Curriculum is the support structure–the steel girders–in the high-rise of K–12 education. Curriculum is made up of what is taught, when it is taught, to whom it is taught, and how it is tested. It is what is written, taught, and tested in our schools. Curriculum is a complex mixture of aspects that are formal, informal, and even “hidden” (English, 2000). The written curriculum includes guidelines and textbooks (formal aspects), tracking or flexible grouping plans (informal aspects), and the unwritten rules that are used to manage the curriculum (hidden aspects). For the taught curriculum, there is content that is taught (formal), the personality variables of the teacher (informal), and the authority role of the teacher (hidden). In the tested curriculum, there are standardized and teacher-made tests (formal), the test behavior of students (informal), and the cultural norms relating to socioeconomic status (hidden). All of these aspects affect how the school curriculum is developed, written, taught, and tested. These complexities of the school curriculum greatly affect student achievement–especially the achievement of low-performing students of poverty.

 

Chapter 9: Create a Culture of Data and Assessment Literacy

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Chapter 9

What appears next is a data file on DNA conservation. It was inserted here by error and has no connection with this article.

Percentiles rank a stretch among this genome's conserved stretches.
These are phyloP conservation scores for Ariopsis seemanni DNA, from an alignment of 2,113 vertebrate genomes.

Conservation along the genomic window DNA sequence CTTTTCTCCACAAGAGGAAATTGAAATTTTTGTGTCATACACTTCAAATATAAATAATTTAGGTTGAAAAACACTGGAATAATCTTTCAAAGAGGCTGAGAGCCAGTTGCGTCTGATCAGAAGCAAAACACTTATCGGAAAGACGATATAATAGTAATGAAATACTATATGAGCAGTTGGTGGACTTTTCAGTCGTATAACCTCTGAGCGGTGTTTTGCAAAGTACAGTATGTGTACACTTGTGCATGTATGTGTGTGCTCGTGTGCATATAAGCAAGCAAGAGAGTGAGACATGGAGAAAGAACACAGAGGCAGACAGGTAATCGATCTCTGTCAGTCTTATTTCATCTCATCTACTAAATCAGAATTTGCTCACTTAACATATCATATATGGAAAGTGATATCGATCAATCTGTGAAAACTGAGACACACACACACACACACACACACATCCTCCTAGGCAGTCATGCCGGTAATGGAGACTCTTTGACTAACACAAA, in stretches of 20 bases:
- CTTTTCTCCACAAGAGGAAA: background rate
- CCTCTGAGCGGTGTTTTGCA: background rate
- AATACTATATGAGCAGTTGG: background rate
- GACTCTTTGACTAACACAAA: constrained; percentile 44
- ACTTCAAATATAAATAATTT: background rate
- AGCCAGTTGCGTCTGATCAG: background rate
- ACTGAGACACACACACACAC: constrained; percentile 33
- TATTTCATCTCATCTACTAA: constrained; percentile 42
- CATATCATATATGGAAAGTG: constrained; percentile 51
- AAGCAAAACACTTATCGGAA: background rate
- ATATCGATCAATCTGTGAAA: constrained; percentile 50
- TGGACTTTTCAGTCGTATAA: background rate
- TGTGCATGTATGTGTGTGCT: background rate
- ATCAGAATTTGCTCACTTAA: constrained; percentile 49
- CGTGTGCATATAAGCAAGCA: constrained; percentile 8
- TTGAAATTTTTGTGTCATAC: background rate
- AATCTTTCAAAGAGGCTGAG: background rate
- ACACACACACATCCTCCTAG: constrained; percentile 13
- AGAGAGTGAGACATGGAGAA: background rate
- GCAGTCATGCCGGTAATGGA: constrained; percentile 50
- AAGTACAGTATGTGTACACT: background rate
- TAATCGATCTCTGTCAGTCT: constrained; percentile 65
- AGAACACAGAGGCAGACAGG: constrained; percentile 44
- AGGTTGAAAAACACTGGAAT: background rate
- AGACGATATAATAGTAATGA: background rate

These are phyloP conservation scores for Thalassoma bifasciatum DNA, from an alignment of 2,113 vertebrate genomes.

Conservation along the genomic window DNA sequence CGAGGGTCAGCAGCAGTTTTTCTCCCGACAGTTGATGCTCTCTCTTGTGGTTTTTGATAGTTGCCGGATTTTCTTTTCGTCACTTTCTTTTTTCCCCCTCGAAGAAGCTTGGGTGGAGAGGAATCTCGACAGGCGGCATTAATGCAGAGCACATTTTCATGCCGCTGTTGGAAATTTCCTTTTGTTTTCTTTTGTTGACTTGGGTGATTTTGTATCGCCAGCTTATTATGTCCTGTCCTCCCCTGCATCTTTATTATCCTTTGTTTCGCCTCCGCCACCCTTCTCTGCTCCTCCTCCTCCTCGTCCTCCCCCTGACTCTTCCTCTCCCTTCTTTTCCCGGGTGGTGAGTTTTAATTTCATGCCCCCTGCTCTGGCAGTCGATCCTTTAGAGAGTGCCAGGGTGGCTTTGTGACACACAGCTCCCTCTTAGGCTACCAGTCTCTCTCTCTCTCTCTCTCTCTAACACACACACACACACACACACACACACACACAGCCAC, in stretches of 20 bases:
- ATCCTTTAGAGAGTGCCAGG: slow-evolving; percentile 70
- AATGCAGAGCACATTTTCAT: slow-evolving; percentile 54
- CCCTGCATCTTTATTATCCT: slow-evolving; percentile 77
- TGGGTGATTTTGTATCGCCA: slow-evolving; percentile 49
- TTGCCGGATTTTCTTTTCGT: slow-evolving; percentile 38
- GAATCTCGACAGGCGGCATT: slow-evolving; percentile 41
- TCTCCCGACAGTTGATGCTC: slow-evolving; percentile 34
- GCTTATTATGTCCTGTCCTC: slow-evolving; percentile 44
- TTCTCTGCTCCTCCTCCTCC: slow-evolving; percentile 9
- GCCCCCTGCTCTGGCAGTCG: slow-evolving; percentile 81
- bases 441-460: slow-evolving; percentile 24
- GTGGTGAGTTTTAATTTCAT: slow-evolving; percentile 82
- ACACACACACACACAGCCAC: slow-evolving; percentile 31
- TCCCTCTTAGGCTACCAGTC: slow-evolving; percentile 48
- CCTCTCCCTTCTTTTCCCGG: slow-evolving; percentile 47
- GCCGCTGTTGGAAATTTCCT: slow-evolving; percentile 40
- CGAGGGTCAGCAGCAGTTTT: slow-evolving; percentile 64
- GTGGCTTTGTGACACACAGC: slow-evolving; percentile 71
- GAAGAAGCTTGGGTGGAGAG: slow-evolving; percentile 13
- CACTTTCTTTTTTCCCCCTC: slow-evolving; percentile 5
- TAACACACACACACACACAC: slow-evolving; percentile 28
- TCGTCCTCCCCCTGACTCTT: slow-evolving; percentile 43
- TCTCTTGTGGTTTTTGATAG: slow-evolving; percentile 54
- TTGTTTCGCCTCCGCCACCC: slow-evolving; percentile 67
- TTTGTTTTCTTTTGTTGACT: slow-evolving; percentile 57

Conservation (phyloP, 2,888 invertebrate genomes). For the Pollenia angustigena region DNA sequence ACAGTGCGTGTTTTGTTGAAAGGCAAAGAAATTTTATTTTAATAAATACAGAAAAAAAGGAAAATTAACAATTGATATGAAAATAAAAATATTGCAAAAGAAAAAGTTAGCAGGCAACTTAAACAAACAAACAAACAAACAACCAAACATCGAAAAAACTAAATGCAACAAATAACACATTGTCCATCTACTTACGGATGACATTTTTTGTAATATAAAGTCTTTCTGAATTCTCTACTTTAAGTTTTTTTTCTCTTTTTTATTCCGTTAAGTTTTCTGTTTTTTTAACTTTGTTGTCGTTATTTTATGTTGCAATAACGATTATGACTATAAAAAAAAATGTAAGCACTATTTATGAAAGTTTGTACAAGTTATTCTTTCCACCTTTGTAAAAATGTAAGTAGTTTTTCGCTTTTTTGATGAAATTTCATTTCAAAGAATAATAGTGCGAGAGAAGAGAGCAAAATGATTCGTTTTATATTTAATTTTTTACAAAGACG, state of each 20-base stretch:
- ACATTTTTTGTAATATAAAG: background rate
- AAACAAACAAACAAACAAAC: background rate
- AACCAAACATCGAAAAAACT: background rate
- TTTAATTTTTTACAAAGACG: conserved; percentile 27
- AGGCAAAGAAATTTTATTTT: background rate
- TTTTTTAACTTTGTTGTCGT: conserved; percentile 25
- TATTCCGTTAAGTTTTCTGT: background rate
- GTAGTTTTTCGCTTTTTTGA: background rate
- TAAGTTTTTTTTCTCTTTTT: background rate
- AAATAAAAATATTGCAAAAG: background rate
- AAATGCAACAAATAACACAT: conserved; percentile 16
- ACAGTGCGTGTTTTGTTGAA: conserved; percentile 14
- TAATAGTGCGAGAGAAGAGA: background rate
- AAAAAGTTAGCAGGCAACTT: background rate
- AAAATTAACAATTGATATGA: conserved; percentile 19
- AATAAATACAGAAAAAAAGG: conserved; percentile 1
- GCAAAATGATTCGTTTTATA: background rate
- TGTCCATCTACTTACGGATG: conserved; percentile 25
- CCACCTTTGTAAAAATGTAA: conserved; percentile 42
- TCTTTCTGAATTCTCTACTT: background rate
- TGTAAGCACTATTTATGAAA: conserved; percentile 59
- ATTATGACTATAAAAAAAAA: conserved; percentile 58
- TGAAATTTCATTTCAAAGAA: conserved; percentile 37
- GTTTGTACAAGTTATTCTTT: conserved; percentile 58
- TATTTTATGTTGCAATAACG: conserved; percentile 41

Create a Culture of Data and Assessment Literacy

“On the surface, it would appear that the most important assessments in schools are the annual standardized tests. After all, they command the attention of the President of the United States, who demands more of them to be sure ’no child is left behind.’ They receive major attention in news reports… . They command an investment of tens of millions of dollars annually as communities across the nation hold schools accountable for student learning. But the fact is that these politically important tests pale in their contribution to school success when compared to the assessments teachers develop, administer, and use day to day in the classroom. Given the decisions influenced by classroom assessments, it is not an overstatement to contend that a child’s academic well-being hinges on the quality of these assessments and on the manner in which they are used.”

–Rick Stiggins (Chappuis & Chappuis, 2002, p. i)

 

Chapter 10: Build and Sustain Instructional Capacity

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Chapter 10

Build and Sustain Instructional Capacity